John Overby

Adair County Community Voice
Lindsey Wilson College

Ten weeks seemed like a long time when I began my KPA internship in mid-May, but now that my time as John Overby—Intern is almost up, it seems that the 10 weeks has flown by.

The stories that I did earlier this summer—from Rosa Garrison’s 100th birthday party to James Renfro’s Million Mile Award—still seem like articles that I just yesterday handed in to be proofed.

Regardless of how short my 10 weeks at the Adair County Community Voice seemed, it was long enough to provide a glimpse into what being a journalist means and what my future holds.

After my time here, I believe that journalism is about overcoming that certain sense of anxiety you get every time you cover an event you’ve never covered before or meet and interview someone for the first time.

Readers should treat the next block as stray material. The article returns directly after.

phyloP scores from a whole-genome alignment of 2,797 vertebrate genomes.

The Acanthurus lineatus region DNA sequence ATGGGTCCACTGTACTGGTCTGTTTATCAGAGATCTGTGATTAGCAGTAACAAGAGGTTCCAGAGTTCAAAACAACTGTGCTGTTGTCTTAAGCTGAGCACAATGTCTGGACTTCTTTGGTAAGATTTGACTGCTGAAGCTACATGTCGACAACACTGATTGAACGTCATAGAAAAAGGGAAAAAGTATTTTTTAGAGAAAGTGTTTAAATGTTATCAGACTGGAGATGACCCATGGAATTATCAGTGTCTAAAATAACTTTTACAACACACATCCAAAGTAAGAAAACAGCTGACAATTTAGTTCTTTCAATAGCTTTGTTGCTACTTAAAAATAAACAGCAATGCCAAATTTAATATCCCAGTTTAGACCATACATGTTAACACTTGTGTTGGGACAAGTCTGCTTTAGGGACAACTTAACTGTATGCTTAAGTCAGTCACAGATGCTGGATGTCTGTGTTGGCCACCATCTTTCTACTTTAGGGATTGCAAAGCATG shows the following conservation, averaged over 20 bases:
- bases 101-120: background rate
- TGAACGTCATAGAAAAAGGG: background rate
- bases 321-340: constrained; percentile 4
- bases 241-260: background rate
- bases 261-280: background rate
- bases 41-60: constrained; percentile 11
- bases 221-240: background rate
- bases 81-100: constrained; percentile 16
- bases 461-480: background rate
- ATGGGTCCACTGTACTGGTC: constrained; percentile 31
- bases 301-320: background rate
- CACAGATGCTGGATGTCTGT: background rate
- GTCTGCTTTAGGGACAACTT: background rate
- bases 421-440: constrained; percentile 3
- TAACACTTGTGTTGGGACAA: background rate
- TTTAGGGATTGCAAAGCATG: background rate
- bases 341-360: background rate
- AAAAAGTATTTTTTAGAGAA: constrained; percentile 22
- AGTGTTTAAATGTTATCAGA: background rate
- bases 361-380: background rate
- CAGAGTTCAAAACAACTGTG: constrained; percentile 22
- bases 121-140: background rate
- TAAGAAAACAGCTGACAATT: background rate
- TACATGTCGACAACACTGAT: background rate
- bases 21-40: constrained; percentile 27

It’s that attention to detail of knowing to use child rather than kid because, as Sharon (the Voice’s editor) pointed out, a kid is a billy goat.

It’s pushing a deserving citizen to the forefront of the community’s conversation for some under-the-radar feat they accomplished, or on the other end of the spectrum, exposing a harsh truth that someone is unjustly trying to hide or keep hidden.

It most certainly is NOT about making friends, becoming famous, making lots of money or taking it easy on the job, although a surprising amount of people seem to believe this job is about all four.

Most of all, though, journalism—especially in a small community like ours—is about getting out and knowing the community. If you don’t know the people that you’re covering, then how can you cater to their needs and wants?

I realize it is impossible to learn every lesson that a journalist must know in a 10-week period; I can’t imagine that to be the case in any profession. However, this internship was an invaluable step in the process.

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